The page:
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W.R.1 - Inquiry Activity
Many people fail to realise that dietary laws actually do exist in our society. In many religions there are great restrictions and guidelines that must be followed when it comes to food selection which dates back to the biblical era. Kashrut (the Jewish dietary laws) is a perfect example of these laws. There are however other issues that affect our choice in food including our moral and ethical values, health reasons, self discipline and of course social reasons.
What affect do dietary laws have on the food selection and consumption of Jews?
Definition of Terms
Affect- to act on or influence.
Dietary Laws- Laws (usually religious) that control and persuade a certain religion or race on their choice of food.
Selection- a choice
Consumption- the act of consuming
Consume- to use or absorb all of something
Jew- a person of Judaic race or religion
1. On Friday 5th February I searched the Internet for information on "Jewish Dietary Laws".
2. On Saturday 6th February I searched the Internet for information on "Kashrut".
3. On Monday 8th February I searched the Internet for information on "religion".
4. On Thursday 11th February I searched the Internet for information
5. On Saturday 13th February I read through various Encyclopedias and dictionaries for meanings of words and to look up Judaism.
6. On Sunday 14th February I searched the Internet for information on Religious Practices and Beliefs and also on Kosher Restaurants.
Kashrut is the Dietary Laws of the Jewish. These laws come from the bible and have been elaborated on over the years. For those observant Jews, Kashrut controls the selection, consumption and preparation of all food.
When most people eat, it is an instinctive thing. Rarely do you think about it when you grab something to eat. Jews however who obey the Kashrut laws make regular choices about the food that they eat. Many believe that these Dietary Laws make you less instinctive because you are constantly contemplating everything that you do and therefore go through life as a more observant person.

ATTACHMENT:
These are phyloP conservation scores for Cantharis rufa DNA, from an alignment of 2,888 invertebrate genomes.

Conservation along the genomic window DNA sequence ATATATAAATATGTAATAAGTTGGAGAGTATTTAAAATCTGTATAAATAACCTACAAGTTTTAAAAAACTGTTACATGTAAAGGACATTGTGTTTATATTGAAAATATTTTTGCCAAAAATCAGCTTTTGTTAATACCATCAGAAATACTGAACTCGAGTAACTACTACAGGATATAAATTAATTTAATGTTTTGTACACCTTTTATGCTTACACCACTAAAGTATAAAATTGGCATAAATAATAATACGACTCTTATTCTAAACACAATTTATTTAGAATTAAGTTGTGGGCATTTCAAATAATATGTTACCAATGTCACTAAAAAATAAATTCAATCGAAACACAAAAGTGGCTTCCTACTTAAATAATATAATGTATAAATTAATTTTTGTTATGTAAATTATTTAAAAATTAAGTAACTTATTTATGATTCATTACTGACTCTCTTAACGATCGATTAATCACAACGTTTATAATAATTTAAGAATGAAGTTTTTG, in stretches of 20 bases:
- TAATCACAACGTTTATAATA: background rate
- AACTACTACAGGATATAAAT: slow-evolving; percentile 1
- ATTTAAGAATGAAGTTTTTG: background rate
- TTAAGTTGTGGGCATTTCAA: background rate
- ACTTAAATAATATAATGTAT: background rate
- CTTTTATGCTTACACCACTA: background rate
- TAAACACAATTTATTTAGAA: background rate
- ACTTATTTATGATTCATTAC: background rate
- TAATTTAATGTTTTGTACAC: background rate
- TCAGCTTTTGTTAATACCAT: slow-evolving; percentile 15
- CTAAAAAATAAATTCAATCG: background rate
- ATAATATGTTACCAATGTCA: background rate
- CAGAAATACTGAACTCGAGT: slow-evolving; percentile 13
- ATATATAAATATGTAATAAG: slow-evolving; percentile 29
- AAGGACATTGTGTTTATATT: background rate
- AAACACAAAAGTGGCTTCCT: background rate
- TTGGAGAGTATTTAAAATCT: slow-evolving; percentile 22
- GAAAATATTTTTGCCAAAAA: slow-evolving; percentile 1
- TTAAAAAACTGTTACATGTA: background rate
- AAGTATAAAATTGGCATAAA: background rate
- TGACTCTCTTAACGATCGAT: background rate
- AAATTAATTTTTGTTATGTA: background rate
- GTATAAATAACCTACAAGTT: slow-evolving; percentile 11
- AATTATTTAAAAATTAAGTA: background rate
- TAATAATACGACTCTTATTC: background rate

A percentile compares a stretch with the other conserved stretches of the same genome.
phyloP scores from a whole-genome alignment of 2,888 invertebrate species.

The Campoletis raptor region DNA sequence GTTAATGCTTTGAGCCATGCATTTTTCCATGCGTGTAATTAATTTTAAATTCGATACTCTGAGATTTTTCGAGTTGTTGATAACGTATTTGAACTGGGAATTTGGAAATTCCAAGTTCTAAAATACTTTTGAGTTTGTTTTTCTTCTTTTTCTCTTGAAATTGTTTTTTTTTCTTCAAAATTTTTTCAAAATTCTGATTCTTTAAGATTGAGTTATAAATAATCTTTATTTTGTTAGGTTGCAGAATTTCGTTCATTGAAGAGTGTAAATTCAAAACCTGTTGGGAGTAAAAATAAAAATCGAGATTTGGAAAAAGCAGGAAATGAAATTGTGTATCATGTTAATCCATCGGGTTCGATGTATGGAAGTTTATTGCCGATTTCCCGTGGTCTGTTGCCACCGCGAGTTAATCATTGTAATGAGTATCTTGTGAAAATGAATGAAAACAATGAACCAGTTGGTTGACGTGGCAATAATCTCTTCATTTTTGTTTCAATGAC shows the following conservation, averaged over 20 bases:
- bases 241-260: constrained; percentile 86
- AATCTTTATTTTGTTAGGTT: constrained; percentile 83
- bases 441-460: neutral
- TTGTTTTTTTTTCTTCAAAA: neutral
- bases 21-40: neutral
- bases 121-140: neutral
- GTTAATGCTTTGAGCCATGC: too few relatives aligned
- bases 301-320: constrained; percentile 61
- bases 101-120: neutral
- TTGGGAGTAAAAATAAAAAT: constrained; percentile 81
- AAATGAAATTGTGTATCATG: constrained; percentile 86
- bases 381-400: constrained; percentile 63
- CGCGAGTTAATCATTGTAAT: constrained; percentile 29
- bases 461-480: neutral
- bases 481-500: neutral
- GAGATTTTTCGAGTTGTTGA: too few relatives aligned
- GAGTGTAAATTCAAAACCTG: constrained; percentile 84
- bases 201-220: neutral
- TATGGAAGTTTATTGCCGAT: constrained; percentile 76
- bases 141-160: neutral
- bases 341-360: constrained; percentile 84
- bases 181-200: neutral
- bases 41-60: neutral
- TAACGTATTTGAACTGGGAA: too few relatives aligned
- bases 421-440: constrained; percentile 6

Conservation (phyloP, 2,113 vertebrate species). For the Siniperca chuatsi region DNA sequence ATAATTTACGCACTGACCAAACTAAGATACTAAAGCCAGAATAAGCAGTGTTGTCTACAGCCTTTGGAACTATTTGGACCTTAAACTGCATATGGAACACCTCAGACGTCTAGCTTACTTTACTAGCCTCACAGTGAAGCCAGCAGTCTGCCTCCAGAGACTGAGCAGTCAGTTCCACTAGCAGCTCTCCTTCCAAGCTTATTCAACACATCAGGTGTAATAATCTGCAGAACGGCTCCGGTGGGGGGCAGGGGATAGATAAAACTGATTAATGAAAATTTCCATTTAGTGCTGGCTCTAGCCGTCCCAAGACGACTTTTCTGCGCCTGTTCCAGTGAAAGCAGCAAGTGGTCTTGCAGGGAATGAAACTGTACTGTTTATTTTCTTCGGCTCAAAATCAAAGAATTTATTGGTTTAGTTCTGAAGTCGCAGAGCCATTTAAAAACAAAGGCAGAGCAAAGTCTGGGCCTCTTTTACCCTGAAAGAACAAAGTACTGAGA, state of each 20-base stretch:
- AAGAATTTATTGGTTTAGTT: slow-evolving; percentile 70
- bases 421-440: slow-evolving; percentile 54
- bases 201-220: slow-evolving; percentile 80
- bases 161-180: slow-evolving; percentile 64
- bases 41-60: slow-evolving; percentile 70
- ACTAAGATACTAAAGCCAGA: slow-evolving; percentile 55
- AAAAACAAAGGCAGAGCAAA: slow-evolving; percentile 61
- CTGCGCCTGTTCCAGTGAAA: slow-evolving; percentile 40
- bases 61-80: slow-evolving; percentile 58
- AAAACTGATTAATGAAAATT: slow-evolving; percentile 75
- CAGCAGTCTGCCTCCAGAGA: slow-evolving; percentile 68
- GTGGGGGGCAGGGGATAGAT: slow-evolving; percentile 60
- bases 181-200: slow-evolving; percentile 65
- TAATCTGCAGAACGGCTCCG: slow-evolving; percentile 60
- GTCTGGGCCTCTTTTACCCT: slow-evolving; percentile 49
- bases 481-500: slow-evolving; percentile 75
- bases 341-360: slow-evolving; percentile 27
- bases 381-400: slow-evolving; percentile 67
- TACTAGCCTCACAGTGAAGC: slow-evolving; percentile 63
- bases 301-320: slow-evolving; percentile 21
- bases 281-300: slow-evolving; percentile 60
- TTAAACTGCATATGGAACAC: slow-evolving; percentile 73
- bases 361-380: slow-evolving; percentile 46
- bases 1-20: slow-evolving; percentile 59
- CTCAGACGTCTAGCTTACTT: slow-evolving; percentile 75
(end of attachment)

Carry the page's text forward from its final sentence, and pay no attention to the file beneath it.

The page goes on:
Those practicing Judaism are allowed to eat meat as long as the animal has cloven hooves and chews its cud. This does not include pigs of course, rabbits, dogs, cats, horses and whales. The laws however allow them to eat lamb, beef, venison, mutton, goat, turkey, chicken and doves. The reason these animals are eaten is partly because of their symbolism. Animals with split hooves are seen as tranquil and domesticated with no natural weapons and these are the characteristics that the Jewish wishes to absorb when they eat. They refuse to eat scavengers, carnivores or birds of prey because they do not admire these characteristics. The Jewish Dietary Laws define food as either "kosher" (right, proper, fit) or "trefah" (torn, unclean, forbidden) . I believe that these would be the spiritual influences behind the Jew's choice of food for they believe that they will absorb the animals good characteristics once they have
eaten the animal.
Milk dishes must also be cooked and eaten separately to meat dishes. It is not known why this is, but it states in the bible several times " a kid may not be cooked in his mothers milk" It is believed that this is the reason why Hebrews did not participate in pagan rituals of animal sacrifice. Between a milk meal (a meal containing dairy products) and a meat meal a person MUST either rinse out their mouth or eat a morsel of bread. There is no waiting period for this but if the meat was consumed first then a person must wait at least three hours before consuming a meal containing milk.
In most homes there are two sets of utensils and dishes, one for milk meals and the other for meat. These are used, stored and cleaned separately as is the table linen as the bible says.
At any Jewish wedding alcohol has always been popular, traditionally being
a glass of wine or a glass of schnapps. The glass raised today however seems to be entirely different to that of the past. Now instead of simply wine and schnapps at weddings there are full bars with every type of alcohol imaginable. This would be a social reason that has expanded over the centuries influencing the Jewish on their choice of alcohol.
*Kashrus on the rocks
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Jewish cuisine, Diets, Religious law, Sharia, Kashrut, Food and drink prohibitions, Kosher restaurant, Kosher, Food, Meat, Comparison of Islamic and Jewish dietary laws, Kosher foods
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